Managing Value-at-Risk in Daily Tourist Tax Revenues for the Maldives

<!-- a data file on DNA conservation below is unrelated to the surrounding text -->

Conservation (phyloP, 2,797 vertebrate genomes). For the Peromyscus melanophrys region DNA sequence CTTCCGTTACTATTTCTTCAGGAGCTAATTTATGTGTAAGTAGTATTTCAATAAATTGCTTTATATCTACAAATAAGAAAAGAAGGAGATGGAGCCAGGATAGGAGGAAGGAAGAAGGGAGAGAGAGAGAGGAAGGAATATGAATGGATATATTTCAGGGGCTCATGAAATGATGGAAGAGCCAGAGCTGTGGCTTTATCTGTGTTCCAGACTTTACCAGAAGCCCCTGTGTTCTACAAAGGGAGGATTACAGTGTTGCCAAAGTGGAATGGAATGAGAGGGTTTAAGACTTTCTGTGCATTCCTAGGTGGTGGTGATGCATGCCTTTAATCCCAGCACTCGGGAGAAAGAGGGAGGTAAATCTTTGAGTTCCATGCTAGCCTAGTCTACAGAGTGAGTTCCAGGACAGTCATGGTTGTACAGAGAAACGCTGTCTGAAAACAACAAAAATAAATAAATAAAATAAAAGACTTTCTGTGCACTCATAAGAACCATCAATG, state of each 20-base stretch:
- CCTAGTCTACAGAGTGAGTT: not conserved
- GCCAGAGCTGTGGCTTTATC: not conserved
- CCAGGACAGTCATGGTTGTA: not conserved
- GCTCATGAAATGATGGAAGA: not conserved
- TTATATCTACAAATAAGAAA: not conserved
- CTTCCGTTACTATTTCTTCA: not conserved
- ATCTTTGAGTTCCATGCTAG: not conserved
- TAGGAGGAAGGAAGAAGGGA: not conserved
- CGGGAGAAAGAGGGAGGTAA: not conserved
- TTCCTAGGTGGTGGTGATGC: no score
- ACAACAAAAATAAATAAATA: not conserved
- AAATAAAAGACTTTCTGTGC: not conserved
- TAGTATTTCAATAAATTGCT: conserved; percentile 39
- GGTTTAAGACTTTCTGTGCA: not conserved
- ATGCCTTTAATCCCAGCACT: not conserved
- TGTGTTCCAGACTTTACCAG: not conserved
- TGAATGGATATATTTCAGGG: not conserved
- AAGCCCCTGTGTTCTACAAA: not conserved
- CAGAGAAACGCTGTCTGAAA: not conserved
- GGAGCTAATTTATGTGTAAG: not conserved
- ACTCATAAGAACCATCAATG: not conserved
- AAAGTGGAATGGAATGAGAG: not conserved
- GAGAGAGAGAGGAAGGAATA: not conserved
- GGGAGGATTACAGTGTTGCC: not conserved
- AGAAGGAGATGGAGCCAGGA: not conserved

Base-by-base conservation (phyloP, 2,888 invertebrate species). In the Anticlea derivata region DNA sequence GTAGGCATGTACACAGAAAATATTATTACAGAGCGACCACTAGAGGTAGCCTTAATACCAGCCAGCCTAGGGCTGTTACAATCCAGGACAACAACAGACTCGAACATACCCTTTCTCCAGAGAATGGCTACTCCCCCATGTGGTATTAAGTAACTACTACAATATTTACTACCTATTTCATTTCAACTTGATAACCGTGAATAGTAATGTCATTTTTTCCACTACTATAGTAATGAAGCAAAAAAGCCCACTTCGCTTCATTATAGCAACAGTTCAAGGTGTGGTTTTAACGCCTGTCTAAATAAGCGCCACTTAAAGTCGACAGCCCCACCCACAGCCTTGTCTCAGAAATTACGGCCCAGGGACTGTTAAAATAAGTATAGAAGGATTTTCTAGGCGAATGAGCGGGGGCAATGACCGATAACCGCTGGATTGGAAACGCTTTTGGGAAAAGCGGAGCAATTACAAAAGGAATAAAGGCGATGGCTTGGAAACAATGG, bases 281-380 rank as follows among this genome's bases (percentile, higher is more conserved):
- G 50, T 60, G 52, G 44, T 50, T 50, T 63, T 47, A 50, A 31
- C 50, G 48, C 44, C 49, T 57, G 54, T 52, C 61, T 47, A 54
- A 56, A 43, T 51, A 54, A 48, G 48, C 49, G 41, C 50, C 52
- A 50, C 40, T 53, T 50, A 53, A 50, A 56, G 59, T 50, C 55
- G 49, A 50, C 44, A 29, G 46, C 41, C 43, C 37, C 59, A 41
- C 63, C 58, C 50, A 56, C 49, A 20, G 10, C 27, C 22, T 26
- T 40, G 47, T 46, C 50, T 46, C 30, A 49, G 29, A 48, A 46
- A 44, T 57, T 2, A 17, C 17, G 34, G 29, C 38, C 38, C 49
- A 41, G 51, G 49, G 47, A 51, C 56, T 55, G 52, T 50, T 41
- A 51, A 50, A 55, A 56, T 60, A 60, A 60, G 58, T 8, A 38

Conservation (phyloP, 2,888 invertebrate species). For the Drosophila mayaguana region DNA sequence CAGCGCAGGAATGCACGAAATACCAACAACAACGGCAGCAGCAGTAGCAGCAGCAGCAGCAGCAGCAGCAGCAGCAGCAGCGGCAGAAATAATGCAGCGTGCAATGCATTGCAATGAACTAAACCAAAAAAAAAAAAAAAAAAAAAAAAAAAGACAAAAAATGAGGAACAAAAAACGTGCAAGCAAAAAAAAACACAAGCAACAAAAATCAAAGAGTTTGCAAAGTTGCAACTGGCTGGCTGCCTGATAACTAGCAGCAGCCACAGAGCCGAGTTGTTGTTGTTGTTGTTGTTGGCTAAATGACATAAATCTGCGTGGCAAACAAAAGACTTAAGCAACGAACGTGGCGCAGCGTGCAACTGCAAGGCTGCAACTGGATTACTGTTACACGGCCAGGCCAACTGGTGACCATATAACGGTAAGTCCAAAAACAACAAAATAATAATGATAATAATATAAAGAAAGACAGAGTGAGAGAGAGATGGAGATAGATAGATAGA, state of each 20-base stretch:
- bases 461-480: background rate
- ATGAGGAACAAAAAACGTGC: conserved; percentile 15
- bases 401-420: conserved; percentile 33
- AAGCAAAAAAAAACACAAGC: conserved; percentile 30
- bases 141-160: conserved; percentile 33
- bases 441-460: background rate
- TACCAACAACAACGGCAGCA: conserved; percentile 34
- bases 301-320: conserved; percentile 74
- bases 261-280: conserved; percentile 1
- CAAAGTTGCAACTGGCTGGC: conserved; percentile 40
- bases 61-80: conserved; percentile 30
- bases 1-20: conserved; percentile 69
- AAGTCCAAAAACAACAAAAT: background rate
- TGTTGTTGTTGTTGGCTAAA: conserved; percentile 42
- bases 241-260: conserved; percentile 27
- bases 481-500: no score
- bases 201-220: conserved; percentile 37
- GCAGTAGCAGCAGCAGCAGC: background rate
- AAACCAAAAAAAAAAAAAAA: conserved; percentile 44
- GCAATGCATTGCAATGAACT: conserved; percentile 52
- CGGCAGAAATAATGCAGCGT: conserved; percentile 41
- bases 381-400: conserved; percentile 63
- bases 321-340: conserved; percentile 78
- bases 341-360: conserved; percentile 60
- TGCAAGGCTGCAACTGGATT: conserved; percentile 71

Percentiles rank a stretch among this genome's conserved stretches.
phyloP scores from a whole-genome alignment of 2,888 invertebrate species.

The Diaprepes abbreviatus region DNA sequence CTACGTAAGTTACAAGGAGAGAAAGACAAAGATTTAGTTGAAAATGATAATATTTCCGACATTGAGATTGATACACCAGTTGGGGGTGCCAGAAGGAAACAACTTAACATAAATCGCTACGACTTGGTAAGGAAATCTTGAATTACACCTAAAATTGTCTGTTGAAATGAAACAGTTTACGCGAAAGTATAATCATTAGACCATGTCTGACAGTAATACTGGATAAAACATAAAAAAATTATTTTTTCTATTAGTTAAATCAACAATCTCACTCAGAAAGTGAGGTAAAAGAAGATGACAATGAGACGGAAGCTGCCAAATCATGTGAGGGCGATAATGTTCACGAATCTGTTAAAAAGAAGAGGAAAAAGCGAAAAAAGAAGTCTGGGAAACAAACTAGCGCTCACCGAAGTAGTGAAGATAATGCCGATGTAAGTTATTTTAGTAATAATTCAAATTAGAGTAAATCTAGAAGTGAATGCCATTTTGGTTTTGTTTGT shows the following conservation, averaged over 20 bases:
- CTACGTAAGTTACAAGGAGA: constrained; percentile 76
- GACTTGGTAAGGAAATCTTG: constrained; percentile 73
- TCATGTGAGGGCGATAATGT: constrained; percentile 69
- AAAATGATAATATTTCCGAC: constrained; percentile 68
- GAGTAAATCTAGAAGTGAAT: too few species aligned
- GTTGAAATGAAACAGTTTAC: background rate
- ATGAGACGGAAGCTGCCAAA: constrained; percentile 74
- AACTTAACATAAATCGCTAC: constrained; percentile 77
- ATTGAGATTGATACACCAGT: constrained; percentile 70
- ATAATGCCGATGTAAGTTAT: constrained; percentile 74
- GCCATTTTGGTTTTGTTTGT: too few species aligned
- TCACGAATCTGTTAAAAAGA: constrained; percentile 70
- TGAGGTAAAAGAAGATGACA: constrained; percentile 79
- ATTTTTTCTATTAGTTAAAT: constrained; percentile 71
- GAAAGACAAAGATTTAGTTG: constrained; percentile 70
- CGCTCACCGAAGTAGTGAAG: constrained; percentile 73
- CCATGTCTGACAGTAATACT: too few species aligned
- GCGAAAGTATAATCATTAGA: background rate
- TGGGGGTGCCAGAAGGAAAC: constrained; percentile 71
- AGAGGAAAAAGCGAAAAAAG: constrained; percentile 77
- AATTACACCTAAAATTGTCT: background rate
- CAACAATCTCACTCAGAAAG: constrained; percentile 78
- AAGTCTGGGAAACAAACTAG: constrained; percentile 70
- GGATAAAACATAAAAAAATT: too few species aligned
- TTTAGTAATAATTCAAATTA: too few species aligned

International tourism is the principal economic activity for Small Island Tourism Economies (SITEs). There is a strongly predictable component of international tourism, specifically the government revenue received from taxes on international tourists, but it is difficult to predict the number of international tourist arrivals, which determines the magnitude of tax revenue receipts. A framework is presented for risk management of daily tourist tax revenues for the Maldives, which is a unique SITE because it relies almost entirely on tourism for its economic and social development. As international tourism receipts are significant financial assets to the economies of SITEs, the timevarying volatility of international tourist arrivals and their growth rate is analogous to the volatility (or dynamic risk) in financial returns. The volatility in the levels and growth rates of daily international tourist arrivals are investigated in the paper. This paper provides a template for the future analysis of earnings from international tourism, particularly tourism taxes for SITEs, discusses the direct and indirect monetary benefits from international tourism, highlights tourism taxes in the Maldives as a development financing phenomenon, and provides a framework for discussing the design and implementation of tourism taxes. Furthermore, it is demonstrated that the analysis developed in this paper can be used by the Maldivian Government in determining monetary and fiscal policy, by creditors to evaluate the risks associated with providing financial support to the Maldives, and by resort operators to decide whether to expand or contract their operations.
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